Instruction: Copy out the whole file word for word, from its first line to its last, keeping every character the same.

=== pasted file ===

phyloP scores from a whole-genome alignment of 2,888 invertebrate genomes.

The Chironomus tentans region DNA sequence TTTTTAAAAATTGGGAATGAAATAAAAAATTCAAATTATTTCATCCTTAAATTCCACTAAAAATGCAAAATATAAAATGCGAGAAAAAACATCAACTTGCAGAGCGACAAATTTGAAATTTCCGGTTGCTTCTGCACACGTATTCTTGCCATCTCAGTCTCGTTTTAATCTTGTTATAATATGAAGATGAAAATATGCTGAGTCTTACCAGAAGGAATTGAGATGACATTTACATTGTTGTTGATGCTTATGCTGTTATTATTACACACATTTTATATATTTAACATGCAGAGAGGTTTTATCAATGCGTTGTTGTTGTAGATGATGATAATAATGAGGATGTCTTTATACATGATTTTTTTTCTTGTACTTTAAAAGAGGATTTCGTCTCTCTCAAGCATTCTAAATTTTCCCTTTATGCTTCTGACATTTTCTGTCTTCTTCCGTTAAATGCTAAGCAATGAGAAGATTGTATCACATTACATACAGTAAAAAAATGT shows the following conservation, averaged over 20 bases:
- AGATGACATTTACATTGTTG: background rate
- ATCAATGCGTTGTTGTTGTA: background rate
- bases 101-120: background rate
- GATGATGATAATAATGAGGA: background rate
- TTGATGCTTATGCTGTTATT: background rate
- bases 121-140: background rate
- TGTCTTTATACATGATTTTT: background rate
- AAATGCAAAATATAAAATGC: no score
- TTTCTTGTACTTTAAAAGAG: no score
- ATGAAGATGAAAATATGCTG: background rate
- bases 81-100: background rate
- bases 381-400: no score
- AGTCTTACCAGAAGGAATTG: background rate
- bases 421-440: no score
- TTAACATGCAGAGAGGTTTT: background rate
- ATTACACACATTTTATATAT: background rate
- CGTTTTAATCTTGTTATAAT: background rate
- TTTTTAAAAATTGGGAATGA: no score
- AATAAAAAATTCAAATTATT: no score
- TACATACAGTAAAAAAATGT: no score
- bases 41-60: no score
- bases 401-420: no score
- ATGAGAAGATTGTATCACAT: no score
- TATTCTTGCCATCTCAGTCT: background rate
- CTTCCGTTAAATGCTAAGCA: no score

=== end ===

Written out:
phyloP scores from a whole-genome alignment of 2,888 invertebrate genomes.

The Chironomus tentans region DNA sequence TTTTTAAAAATTGGGAATGAAATAAAAAATTCAAATTATTTCATCCTTAAATTCCACTAAAAATGCAAAATATAAAATGCGAGAAAAAACATCAACTTGCAGAGCGACAAATTTGAAATTTCCGGTTGCTTCTGCACACGTATTCTTGCCATCTCAGTCTCGTTTTAATCTTGTTATAATATGAAGATGAAAATATGCTGAGTCTTACCAGAAGGAATTGAGATGACATTTACATTGTTGTTGATGCTTATGCTGTTATTATTACACACATTTTATATATTTAACATGCAGAGAGGTTTTATCAATGCGTTGTTGTTGTAGATGATGATAATAATGAGGATGTCTTTATACATGATTTTTTTTCTTGTACTTTAAAAGAGGATTTCGTCTCTCTCAAGCATTCTAAATTTTCCCTTTATGCTTCTGACATTTTCTGTCTTCTTCCGTTAAATGCTAAGCAATGAGAAGATTGTATCACATTACATACAGTAAAAAAATGT shows the following conservation, averaged over 20 bases:
- AGATGACATTTACATTGTTG: background rate
- ATCAATGCGTTGTTGTTGTA: background rate
- bases 101-120: background rate
- GATGATGATAATAATGAGGA: background rate
- TTGATGCTTATGCTGTTATT: background rate
- bases 121-140: background rate
- TGTCTTTATACATGATTTTT: background rate
- AAATGCAAAATATAAAATGC: no score
- TTTCTTGTACTTTAAAAGAG: no score
- ATGAAGATGAAAATATGCTG: background rate
- bases 81-100: background rate
- bases 381-400: no score
- AGTCTTACCAGAAGGAATTG: background rate
- bases 421-440: no score
- TTAACATGCAGAGAGGTTTT: background rate
- ATTACACACATTTTATATAT: background rate
- CGTTTTAATCTTGTTATAAT: background rate
- TTTTTAAAAATTGGGAATGA: no score
- AATAAAAAATTCAAATTATT: no score
- TACATACAGTAAAAAAATGT: no score
- bases 41-60: no score
- bases 401-420: no score
- ATGAGAAGATTGTATCACAT: no score
- TATTCTTGCCATCTCAGTCT: background rate
- CTTCCGTTAAATGCTAAGCA: no score